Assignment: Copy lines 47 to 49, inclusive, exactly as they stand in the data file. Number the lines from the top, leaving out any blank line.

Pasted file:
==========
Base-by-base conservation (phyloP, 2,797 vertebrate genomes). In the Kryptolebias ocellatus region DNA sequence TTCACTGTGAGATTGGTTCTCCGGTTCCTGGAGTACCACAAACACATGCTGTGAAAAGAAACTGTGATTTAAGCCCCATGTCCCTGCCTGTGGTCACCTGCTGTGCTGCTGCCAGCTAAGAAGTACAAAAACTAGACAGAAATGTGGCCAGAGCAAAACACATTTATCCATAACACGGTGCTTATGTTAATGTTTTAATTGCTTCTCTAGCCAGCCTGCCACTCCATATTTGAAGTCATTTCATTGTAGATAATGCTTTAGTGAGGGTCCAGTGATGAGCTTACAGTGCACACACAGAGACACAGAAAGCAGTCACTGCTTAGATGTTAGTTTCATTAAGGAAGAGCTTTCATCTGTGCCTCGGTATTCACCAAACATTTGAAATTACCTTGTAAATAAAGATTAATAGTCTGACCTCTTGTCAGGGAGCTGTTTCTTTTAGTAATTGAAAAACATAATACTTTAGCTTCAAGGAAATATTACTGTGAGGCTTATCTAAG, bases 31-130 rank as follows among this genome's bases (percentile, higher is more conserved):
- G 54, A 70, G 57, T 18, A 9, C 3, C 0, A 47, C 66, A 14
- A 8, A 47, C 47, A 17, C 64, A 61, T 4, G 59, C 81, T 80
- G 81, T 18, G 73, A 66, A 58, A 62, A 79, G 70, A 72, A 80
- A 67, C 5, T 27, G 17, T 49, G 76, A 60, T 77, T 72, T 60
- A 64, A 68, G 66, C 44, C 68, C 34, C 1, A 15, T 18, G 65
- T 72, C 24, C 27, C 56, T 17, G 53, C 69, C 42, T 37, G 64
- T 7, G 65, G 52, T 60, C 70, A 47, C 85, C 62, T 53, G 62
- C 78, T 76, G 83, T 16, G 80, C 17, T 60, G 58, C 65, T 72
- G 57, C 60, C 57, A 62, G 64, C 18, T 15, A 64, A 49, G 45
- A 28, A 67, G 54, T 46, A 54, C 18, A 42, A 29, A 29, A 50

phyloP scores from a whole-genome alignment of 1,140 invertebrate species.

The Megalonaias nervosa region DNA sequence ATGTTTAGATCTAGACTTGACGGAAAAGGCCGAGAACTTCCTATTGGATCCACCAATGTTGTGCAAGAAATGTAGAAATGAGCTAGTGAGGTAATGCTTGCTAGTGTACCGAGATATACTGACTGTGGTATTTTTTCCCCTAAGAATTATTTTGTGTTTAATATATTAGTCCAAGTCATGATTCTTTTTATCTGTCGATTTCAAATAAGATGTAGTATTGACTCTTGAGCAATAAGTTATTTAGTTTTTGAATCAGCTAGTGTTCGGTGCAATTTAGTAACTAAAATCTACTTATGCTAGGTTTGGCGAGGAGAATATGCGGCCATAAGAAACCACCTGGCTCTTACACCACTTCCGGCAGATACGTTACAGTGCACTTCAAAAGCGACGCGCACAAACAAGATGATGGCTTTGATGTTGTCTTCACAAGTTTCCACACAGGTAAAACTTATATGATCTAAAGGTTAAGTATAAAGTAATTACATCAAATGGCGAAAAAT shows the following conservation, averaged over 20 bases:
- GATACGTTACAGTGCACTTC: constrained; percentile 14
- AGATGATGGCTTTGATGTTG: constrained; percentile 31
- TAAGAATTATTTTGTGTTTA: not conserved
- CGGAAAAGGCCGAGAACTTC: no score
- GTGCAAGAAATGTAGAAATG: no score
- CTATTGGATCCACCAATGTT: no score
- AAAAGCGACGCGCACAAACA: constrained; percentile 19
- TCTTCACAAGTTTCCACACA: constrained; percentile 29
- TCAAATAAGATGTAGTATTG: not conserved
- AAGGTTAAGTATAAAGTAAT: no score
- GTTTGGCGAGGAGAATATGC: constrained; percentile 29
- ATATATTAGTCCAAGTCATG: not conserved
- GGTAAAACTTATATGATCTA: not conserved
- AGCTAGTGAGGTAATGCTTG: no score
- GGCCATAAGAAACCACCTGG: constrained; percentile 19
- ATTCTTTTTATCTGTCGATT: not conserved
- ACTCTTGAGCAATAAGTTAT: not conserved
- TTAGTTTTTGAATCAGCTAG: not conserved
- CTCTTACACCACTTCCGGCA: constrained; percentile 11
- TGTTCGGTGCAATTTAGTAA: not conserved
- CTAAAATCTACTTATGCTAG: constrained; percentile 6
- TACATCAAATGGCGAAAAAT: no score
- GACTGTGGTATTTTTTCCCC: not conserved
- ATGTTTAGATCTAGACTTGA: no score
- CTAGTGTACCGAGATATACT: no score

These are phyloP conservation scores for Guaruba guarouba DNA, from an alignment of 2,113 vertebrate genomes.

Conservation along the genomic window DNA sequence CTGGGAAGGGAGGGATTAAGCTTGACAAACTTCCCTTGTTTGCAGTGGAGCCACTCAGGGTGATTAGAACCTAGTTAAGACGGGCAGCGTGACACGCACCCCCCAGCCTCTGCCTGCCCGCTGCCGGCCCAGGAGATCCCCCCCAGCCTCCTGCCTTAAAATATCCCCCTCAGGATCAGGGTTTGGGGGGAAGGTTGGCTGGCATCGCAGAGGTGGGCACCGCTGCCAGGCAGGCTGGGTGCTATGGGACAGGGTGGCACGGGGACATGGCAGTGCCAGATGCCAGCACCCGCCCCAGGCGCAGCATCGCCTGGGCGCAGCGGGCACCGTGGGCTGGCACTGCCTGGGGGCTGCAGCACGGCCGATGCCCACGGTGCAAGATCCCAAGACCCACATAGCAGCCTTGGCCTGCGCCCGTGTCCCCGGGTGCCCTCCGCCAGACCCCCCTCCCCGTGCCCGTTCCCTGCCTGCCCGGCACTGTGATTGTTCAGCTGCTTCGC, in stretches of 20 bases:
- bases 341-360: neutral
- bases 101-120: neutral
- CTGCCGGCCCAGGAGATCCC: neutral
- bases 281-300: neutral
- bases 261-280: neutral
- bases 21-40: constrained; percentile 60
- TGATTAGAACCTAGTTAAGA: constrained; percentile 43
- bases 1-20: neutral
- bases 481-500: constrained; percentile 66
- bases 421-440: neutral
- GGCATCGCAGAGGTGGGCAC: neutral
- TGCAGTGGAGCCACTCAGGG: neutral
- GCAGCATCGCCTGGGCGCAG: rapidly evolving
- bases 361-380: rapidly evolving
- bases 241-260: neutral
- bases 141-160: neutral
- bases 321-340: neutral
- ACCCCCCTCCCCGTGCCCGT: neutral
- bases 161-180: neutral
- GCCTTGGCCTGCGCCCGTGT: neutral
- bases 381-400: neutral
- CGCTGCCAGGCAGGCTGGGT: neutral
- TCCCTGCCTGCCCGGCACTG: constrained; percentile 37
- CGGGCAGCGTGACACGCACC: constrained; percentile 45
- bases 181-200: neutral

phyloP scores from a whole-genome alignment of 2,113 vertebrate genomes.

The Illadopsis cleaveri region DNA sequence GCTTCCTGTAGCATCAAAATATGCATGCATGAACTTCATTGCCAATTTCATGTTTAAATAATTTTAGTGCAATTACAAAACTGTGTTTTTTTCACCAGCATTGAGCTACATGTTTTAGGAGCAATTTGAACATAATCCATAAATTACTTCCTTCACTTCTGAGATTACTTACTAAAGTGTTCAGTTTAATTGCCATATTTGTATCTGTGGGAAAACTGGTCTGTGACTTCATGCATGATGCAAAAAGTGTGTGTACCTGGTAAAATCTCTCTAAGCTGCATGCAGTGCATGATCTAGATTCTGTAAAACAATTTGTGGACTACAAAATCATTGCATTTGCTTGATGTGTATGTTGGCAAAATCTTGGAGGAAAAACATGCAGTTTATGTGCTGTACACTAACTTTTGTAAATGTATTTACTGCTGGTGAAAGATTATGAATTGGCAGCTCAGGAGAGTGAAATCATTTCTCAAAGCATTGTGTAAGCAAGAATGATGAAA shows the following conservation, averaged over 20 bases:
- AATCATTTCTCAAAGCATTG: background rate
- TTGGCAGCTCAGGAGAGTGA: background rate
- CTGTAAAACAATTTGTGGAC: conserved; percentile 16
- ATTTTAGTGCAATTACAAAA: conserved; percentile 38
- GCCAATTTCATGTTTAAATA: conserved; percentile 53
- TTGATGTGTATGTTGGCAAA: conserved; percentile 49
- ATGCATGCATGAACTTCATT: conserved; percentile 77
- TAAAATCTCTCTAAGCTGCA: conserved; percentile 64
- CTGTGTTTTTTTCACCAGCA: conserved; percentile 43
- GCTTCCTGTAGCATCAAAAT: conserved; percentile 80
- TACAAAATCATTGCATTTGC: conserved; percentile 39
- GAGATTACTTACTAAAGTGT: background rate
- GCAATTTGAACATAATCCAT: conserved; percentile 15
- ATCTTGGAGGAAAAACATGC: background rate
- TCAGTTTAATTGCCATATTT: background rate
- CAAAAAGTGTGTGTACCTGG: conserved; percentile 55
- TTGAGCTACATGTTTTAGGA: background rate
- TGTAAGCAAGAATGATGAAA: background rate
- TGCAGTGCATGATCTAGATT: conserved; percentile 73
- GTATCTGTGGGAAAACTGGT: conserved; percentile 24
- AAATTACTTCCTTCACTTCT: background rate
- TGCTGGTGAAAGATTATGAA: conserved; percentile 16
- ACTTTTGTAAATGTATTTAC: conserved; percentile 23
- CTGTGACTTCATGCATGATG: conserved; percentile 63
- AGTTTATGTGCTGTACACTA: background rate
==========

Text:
- TGATTAGAACCTAGTTAAGA: constrained; percentile 43
- bases 1-20: neutral
- bases 481-500: constrained; percentile 66